Thank you, flashmob cyclists!

Well, wasn't that exciting?

In about 24 hours notice, and through the powers of Twitter and Facebook and blogging, about 300 people on bikes from all different backgrounds got together to ride across Blackfriars Bridge and demand that TfL and the Mayor start creating truly safe and comfortable conditions for cyclists; the majority road user on this bridge at peak times.

Cyclists gather on Blackfriars - thanks @CityCycleCop for looking after us!

There were office workers in crisp new shirts on stately uprights getting ready for their day on a City trading floor, cycle couriers in lycra ready for a day running around town.  There were children in Bakfiets and Mums and Dads on bikes.   Old riders, young riders, thin riders, fat riders.  And commuters.  Many, many commuters. All are people who just want to be able to get from A to B in the safest possible way and who are sick of being made to feel like a second class citizen simply because of the means of transport they choose to use.

Yes, TfL have agreed not to rip the cycle lanes out of Blackfriars Bridge northern junction, but they're still proposing we wobble along in tiny lanes alongside acres of fast moving traffic.  They're still proposing to up the speed limit to 30mph, without any kind of statistical justification and despite the fact that the current 20mph model works well.  This is not a vision for a cyclised city, for a civilised city, and if the so-called 'cycle revolution' has been somewhat over-spun till now, now it is clearly time for our city fathers to start putting their money where their mouth is.  The only thing that is truly holding back mass cycling in London is the political will to create the conditions that will make it happen.

A magnificent sight; hundreds of cyclists (and two motorbikes(!)) let their feelings be known; 20 is plenty, and make space for cyclists!

Oh, and you know those fears about shocking traffic congestion that TfL have?  Well, 300 cyclists on a go slow crossing the bridge at rush hour this morning didn't seem to create tail-back armageddon, so I'd suggest it's time TfL got back to the drawing board...

And of course, the whole issue isn't really about cycling at all.  It's about better conditions for people on foot, better conditions for people on bikes, and better conditions for drivers, too.  How many people stuck in cars every morning would like to ride and walk, if only conditions were better, and safer?  It's not about cycling, per se, it's about creating a cityscape that is accessible and equitable for all.  We have to move away from the 1960s 'motorways of tomorrow' road building model, and if we have to drag TfL traffic designers along with us, then so be it.

There's a video here, coverage on London Cyclist blog here, and more on the fabulous Cyclists in the City blog here.  And did I spot some Guardian and Evening Standards journalists amongst our throng? I think perhaps I did...

Thanks, cyclists of London, for making this happen at such short notice and for coming out and showing you care - I was proud to be a London cyclist this morning.  Stay tuned for next steps!

P.S  Apologies to a lot of my Twitter followers who came along and who I didn't have the chance to meet - maybe next time!

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Lindsay said...

It's great that so many people turned up at such short notice. I would have loved to be there but had to be at work early today on the other side of town.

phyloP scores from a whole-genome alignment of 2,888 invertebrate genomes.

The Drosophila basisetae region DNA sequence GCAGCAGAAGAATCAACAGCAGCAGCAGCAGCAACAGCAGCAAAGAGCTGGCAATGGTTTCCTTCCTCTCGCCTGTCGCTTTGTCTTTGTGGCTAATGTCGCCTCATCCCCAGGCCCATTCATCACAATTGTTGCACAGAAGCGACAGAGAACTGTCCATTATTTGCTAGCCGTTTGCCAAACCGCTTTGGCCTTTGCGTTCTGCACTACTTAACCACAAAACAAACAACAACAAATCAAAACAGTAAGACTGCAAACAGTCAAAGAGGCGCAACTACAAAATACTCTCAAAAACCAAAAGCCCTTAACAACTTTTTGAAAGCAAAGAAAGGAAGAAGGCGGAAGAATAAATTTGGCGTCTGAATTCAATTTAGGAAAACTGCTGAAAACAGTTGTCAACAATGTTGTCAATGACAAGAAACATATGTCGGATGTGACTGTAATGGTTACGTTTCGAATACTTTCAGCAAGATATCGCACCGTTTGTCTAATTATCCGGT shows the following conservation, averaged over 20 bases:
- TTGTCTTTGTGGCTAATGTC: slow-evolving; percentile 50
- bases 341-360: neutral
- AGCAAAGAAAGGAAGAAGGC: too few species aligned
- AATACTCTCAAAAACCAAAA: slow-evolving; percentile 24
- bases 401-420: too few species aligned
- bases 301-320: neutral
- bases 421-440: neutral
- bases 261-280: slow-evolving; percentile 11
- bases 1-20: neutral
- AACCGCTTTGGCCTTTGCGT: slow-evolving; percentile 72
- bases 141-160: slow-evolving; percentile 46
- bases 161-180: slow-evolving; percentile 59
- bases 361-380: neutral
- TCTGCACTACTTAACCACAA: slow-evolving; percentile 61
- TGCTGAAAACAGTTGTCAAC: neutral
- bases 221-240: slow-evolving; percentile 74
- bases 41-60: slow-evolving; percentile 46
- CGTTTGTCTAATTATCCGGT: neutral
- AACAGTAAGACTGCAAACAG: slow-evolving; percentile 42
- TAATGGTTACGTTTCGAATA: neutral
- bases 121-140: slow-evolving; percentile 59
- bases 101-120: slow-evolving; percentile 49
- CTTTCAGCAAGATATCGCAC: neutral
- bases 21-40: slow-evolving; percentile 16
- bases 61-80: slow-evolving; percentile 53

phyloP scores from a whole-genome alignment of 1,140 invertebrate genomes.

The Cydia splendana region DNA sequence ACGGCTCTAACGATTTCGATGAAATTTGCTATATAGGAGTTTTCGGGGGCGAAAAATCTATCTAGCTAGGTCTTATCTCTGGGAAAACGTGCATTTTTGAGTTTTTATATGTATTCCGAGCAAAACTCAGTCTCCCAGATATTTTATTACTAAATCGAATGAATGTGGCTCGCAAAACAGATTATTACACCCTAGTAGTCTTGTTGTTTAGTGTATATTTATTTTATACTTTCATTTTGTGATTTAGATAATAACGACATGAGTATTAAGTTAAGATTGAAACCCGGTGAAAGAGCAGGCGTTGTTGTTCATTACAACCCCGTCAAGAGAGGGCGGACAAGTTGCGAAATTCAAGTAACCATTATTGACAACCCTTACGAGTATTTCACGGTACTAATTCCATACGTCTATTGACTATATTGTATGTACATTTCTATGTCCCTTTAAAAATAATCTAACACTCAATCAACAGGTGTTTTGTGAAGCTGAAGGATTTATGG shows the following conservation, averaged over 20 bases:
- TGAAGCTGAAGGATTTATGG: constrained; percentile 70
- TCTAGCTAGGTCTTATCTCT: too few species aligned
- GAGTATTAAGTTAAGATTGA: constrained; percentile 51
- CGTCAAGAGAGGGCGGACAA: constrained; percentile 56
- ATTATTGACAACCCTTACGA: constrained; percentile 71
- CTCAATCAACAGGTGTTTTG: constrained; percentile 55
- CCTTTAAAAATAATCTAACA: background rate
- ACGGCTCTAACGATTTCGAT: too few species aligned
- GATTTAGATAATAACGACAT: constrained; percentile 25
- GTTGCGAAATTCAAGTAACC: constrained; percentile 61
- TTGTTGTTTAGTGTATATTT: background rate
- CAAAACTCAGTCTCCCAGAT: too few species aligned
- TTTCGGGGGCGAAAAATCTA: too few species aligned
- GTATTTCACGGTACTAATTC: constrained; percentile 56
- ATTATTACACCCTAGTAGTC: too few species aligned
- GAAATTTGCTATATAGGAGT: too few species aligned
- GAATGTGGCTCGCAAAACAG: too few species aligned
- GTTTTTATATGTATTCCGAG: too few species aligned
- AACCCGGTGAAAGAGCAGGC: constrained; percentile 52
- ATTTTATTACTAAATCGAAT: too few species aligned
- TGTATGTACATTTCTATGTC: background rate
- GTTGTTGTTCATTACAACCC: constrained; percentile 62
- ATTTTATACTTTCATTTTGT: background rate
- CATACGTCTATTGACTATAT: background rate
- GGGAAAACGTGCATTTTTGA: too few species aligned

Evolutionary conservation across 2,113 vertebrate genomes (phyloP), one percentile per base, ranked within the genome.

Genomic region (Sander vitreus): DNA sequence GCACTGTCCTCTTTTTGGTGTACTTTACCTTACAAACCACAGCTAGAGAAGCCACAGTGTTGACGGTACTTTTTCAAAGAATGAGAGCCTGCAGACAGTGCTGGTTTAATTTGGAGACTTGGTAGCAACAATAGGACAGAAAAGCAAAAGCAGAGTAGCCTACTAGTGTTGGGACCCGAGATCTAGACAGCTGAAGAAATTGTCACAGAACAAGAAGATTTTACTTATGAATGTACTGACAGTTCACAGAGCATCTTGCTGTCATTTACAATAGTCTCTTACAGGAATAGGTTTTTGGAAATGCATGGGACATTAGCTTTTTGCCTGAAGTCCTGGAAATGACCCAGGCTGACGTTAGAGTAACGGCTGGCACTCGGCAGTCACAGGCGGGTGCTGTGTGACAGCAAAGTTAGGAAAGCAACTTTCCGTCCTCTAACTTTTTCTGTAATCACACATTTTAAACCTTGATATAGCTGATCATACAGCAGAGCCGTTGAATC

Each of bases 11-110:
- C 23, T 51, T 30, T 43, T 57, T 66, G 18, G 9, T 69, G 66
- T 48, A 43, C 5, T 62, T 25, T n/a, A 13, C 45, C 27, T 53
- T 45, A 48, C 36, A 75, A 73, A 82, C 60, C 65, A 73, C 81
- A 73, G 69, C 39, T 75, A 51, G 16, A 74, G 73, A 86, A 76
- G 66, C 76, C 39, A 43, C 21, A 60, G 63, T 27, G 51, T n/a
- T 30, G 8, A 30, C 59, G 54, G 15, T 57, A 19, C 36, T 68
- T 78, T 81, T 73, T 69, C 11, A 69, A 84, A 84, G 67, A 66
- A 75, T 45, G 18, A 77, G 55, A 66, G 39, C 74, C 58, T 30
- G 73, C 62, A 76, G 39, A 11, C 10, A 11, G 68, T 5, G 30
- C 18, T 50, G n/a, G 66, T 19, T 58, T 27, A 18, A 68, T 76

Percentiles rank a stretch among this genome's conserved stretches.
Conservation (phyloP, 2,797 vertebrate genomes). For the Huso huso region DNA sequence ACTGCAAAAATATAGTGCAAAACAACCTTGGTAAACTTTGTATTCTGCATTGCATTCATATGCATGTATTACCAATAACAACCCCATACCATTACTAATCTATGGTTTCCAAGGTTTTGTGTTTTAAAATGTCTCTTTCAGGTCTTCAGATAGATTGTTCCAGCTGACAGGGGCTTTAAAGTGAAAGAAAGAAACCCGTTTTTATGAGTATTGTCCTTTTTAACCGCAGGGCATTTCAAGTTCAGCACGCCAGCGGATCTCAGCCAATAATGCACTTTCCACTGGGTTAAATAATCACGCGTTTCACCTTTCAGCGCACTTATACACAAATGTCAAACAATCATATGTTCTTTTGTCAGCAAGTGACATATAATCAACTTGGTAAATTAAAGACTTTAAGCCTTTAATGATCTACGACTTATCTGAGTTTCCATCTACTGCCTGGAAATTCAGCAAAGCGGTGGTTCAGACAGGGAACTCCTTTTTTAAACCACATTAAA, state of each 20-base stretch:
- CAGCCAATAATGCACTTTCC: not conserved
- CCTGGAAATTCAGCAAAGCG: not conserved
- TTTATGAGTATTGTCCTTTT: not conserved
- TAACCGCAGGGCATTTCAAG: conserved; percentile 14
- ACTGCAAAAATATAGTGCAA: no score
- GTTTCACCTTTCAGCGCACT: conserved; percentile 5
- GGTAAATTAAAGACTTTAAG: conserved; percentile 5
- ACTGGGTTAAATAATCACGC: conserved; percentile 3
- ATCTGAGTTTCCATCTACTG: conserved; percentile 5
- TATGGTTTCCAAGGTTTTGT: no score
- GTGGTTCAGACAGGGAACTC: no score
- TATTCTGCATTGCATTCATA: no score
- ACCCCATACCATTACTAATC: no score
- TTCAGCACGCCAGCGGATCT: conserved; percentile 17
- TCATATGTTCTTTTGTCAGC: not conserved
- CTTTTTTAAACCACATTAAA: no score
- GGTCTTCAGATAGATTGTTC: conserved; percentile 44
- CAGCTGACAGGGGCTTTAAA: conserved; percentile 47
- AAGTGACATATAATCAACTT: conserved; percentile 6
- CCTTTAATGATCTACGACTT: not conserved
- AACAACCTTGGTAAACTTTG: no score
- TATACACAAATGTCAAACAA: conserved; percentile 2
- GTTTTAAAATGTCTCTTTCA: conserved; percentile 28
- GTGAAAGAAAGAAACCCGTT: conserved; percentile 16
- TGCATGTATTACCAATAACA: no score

I totally agree that the revised TfL plans are barely an improvement. Obviously it's nice that they didn't scrap the cyle lane, but it's barely scratching the surface of the problem, which is that London's roads and bridges are fundamentally hostile, unpleasant and dangerous to ride or walk on.

ibikelondon said...

Thanks Linday, you've hit the nail on the head right there. Thanks for your support!

Marianne said...

I missed the event but great to hear about it.

I agree we need to emphasize this is not just about cyclists. Especially the 20mph limit is good for everyone: pedestrians and residents because of less noise and pollution, and drivers, too: in built-up areas lower peak speeds can improve traffic flow and average speed, by reducing accidents and improving lange change/ merging manoeuvers.

Mike Smith said...

Fantastic protest! We need more of these, and soon. There seems to be a little bit of political will out there, now is the time to capitalise on it.

Here in Edinburgh there are a lot of horrible roads (often 6 lanes wide). Decades of quiet campaigning appears to be making very slow progress (but is necessary!) but I think it's time for some mass protests too.

Expect more protests like this one across the country!

christhebull said...

If we are to have other events of this type, in addition to rides at specific problem locations, could we have a cycling equivalent of London's "Slutwalk" - the idea being that as the Slutwalk is intended to draw attention to victim blaming attitudes towards women, we could do the same thing regarding victim blaming attitudes towards cyclists and other vulnerable road users? There is the World Naked Bike Ride but this would be more prudish and more political. Now would be a good time when one considers that "road safety" is going to be a big topic once again.

Cyclo Cross News said...

Saw London News on Friday night, you came across really well. Great to see direct action that doesn't end up in a riot! Well done.

Bike Codes said...

All well and good having a single protest ride about this but really when is the next one? Surely the pressure needs to be kept up now?